Call the Doctor

I used to follow almost every Mets beat writer on Twitter. I've whittled that number down to a very manageable few. I grew to find many of them far too snarky and negative. Not that the Mets of recent vintage give cause to feel much of anything positive, but there's a big difference between a fan grumbling and a beat writer grumbling. Difficulties of the job aside, they are being paid to do something that's the exact opposite of heavy lifting, and seeing them gripe about it can angry up my blood. They're all human beings and they're allowed to feel and write whatever they want, but since those feelings and writings were only upsetting me, I felt no obligation to follow the responsible parties.

One writer I've continued to follow is Adam Rubin of ESPN. His tweets are almost exclusively news. He rarely traffics in rumor or editorializing. His tweets generally lack the negative cast of many colleagues. In general, he seemed to exemplify the unglamorous aspects of what a reporter is supposed to do.

That's why I was so blown away by a series of tweets he unleashed last night. The tweets were not only uncharacteristically emotional, but also full of mushroom-cloud details about the idiocy and incompetence the Mets displayed with regard to medical treatment of injured players, most of which had never appeared before in any forum. The tweets raised some huge questions about what gets reported when, and why.

It began when Rubin took slight exception to a statement Sandy Alderson made to Newsday regarding Ike Davis's mysterious ankle ailment. In Rubin's view, this was "spin," and proceeded to tweet why he felt this way. Then, the floodgates opened, as he let forth a torrent of tweets expressing frustration with the Mets' shoddy treatment of injuries in the last few seasons.

Screengrabs of said tweets follow, presented in chronological order, top to bottom. (All are still up there, last I checked.)

Rubin_tweets_medium

Ugly. Damning. Infuriating. Mind-blowing. Use any adjective you like; they all apply. It confirms the worst we feared about how the Mets grossly mishandled injuries, and then some. So why hadn't we heard about these incidents when they happened?

The story Rubin references, a 2009 Daily News feature, does mention some of the items he tweets about here. However, it was in a larger story about the sad state of the Mets at midseason, folded in with observations about their lack of minor league talent and risky reliance on pricey free agents. (As hard as it might be to imagine now, it contains nothing on the team's sorry finances.)

The details about mishandled injuries appear at the end, are couched in much more diplomatic language than this, and are presented in far more oblique terms. The truly damning details you see in these tweets are absent there.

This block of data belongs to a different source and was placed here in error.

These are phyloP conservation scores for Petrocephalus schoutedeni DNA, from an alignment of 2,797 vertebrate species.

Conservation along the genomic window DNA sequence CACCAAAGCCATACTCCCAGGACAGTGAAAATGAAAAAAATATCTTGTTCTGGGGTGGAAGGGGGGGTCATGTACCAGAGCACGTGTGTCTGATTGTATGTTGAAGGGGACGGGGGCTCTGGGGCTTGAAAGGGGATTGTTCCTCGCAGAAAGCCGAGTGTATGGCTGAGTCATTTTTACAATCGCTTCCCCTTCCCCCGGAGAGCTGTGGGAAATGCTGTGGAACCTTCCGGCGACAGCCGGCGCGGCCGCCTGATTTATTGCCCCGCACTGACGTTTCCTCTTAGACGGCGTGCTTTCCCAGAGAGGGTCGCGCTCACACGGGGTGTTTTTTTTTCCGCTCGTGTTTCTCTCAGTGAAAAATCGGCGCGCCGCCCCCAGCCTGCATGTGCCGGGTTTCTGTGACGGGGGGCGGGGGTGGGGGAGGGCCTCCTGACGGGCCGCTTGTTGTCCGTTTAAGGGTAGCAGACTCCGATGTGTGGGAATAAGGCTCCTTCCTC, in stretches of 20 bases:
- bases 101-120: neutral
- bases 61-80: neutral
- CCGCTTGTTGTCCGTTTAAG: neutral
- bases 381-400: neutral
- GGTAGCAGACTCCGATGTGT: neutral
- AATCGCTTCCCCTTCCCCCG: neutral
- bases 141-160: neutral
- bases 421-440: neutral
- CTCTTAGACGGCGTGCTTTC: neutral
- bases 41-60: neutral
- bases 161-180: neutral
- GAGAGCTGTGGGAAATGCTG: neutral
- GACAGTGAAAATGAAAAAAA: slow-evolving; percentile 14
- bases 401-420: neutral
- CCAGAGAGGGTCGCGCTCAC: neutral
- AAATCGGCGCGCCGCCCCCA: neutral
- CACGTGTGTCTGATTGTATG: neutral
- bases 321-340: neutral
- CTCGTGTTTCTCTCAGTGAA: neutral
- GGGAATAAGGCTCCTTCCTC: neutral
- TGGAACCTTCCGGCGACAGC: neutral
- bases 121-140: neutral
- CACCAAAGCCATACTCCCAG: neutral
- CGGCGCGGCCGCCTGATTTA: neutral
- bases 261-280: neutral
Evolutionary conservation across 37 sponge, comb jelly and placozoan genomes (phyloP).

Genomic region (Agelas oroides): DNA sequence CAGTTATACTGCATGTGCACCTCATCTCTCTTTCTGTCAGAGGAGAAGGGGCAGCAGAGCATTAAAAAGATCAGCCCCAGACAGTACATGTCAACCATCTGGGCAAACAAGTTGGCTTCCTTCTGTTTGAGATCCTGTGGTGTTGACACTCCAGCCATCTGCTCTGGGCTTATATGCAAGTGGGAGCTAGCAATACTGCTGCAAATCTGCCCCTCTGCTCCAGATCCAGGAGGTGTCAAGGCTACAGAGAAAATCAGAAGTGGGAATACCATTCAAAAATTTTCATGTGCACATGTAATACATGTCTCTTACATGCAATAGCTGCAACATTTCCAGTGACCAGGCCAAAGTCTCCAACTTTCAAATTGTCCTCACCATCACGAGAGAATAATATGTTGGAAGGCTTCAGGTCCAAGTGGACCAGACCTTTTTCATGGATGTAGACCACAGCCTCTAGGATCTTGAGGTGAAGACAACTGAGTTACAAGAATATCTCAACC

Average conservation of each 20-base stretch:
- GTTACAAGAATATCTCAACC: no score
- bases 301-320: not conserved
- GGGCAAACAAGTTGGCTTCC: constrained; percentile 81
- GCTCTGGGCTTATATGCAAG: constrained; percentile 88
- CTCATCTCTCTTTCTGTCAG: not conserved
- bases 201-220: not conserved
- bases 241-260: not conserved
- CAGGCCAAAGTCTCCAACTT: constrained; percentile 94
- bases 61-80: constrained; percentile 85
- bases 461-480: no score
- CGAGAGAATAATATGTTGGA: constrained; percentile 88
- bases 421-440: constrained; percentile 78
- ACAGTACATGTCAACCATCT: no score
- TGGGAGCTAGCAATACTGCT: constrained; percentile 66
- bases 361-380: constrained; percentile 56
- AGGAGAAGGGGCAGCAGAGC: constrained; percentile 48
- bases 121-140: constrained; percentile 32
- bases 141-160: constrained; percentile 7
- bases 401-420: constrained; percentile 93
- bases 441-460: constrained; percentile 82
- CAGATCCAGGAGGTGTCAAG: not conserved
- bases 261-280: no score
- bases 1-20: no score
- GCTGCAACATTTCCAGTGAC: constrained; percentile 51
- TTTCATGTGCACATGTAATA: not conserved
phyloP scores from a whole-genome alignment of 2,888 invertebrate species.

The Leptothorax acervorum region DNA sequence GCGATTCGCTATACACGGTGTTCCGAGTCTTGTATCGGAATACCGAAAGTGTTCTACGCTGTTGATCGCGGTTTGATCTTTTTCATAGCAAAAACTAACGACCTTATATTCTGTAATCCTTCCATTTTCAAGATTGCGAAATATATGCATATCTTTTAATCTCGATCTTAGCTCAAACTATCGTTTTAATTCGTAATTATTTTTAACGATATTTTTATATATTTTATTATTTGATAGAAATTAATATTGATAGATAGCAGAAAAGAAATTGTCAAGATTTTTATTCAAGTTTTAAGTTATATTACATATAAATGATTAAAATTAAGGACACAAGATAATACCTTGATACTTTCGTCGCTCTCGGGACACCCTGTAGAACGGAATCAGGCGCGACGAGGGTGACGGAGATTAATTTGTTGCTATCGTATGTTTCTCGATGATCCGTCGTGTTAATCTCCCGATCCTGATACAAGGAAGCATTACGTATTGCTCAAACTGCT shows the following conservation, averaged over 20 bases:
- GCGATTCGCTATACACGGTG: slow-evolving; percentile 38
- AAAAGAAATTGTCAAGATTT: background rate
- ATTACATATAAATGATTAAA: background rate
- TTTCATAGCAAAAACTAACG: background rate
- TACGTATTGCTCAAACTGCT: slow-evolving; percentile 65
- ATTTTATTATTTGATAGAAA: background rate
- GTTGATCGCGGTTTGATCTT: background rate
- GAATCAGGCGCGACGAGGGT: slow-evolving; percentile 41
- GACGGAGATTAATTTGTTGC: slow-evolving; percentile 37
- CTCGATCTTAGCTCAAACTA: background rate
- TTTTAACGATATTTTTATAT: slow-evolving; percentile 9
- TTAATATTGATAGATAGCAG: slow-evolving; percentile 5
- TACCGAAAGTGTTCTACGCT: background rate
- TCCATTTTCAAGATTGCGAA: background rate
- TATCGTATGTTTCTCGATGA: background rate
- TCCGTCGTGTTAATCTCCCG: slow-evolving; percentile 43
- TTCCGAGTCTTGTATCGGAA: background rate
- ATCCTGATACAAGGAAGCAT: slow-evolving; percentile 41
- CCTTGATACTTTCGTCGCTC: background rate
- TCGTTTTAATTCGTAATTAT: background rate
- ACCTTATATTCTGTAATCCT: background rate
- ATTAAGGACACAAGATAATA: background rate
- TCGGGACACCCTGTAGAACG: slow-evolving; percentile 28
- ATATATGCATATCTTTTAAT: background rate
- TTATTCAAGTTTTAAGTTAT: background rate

This begs two big questions: 1) Why did he report none of this when it happened? 2) Why is he reporting it now?

At some point, Rubin felt these details were not newsworthy. He wrote a story that partially concerned the Mets' injury woes but didn't include any of this except in broad strokes. Despite the fact that the team's handling of injuries has been a running joke for years, none of this had ever come out before.

Then, Sandy Alderson executes a bit of spin regarding treatment of Ike Davis's ankle (spin that's pretty mild by most standards), and it all comes pouring out in a cathartic rush. Twitter obviously doesn't have the same journalistic cachet or burden of proof of an accredited medium like ESPN.com, but Rubin is still a reporter. He knows that by posting something to his Twitter account, he is essentially reporting it.

Did he just have a Howard Beale moment, throw open the windows and shout out his frustration to the world? Or did something about his work situation change?

Perhaps his bosses at ESPN are more cool with his running this kind of thing than his old bosses at the Daily News. Perhaps everyone involved has been purged from the Alderson front office, so he has no fear of stepping on any toes. Perhaps Omar Minaya's weird accusation that Rubin was angling for a job with the team made him believe reporting details like this would be seen as merely sour grapes.

Maybe Rubin has simply changed his mind about this intel being fit for public consumption and will now write a story about it, or a book, or something else. He wouldn't be the first reporter to hang on to choice info like this for other use later. Even so, it still seems odd that he'd keep them secret, only to put them up on Twitter in flurry of activity late one night years later. All of which would point to these tweets being an emotional reaction to what Rubin took as the last straw in re: the Mets and injuries.

If nothing else, this an object lesson that extends far beyond the sports pages. Even when the MASH Unit Mets became a league-wide gag, none of us knew about any of this, but Rubin (and presumably other beat writers) did. It's certainly not a matter of life and death, even if the Mets seem as if they were just stupid enough to kill an injured player with their ill treatment. Even so, perhaps the previous, grossly incompetent front office regime could have been forced out sooner if info like this had come out earlier.

Granted, that's a big "if," given the Wilpons' traditional loyalty to Their Guys. Still, i always feel more information is better than less, and in this case we had a lot less, for reasons that we don't know and probably can't ever know.

There's no reason to think that's not going on right now, too. Remember how long it took for the true depths of the Wilpons' cratering finances to come to light. Did reporters have info they didn't pass along, or just doubts they didn't pursue? I guess we won't know until three years from now, when some reporter hits Twitter with a flurry of late night revelations.

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